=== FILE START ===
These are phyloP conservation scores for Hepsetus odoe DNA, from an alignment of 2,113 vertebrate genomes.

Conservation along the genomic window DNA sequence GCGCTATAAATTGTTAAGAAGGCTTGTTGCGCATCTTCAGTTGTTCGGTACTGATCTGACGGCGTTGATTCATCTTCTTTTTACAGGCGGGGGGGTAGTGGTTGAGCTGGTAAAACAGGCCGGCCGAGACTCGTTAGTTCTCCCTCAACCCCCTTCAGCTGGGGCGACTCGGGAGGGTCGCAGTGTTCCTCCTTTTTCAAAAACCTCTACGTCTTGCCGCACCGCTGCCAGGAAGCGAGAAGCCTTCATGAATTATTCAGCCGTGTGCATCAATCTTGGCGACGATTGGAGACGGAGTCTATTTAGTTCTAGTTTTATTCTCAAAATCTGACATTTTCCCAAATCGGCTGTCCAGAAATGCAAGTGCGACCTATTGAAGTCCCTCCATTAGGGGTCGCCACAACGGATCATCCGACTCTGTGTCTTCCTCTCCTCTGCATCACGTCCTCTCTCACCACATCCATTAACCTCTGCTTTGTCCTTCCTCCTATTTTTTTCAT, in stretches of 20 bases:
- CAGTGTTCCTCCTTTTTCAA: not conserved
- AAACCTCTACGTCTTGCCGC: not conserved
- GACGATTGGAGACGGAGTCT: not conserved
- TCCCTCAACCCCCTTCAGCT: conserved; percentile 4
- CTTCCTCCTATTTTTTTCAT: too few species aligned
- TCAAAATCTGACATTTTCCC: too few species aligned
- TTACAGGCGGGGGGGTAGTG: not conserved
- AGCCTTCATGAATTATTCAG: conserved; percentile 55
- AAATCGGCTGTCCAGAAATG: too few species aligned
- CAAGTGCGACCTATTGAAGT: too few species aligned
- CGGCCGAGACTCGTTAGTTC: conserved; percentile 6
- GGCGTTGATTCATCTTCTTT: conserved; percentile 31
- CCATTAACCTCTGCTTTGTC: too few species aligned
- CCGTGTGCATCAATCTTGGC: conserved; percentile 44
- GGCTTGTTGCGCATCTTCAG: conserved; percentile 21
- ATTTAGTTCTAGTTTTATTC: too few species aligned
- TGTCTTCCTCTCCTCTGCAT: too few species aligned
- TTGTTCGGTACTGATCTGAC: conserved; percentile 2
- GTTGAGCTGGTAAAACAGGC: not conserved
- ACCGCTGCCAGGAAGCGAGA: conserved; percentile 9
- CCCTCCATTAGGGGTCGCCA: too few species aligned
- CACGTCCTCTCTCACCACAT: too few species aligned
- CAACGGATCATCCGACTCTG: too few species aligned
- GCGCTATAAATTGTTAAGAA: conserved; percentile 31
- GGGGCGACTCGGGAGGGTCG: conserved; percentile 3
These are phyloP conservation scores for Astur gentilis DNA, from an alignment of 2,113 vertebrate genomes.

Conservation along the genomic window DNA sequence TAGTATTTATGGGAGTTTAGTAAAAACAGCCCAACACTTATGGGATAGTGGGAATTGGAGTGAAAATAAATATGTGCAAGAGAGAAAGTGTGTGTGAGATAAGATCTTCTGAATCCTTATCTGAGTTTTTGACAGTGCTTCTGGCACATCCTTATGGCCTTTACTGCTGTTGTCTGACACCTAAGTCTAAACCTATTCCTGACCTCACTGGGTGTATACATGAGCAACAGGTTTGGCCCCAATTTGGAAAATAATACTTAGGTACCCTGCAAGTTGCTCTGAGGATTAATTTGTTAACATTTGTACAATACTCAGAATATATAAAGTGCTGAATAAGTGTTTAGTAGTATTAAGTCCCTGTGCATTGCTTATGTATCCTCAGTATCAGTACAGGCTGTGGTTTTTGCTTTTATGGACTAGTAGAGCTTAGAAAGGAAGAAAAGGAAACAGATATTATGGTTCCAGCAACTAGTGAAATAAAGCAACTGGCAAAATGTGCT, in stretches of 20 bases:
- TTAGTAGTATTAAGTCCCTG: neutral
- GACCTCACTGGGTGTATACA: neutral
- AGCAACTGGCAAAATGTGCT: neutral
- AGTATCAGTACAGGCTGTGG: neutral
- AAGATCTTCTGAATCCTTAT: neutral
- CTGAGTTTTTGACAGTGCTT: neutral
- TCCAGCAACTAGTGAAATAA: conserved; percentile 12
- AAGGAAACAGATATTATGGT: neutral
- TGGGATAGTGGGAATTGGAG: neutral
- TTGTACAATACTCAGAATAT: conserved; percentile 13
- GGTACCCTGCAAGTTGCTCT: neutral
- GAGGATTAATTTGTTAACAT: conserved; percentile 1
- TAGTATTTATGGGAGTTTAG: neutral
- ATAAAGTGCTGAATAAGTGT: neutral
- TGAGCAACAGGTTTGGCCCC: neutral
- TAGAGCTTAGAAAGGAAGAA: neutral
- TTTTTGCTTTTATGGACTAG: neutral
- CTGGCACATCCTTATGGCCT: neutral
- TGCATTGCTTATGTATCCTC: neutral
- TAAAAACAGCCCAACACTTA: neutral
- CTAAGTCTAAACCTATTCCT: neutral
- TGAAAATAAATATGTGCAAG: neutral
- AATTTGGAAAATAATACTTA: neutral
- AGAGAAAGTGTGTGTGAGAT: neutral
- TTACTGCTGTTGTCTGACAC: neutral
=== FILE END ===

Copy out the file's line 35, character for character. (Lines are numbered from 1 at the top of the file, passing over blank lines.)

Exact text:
- CTGAGTTTTTGACAGTGCTT: neutral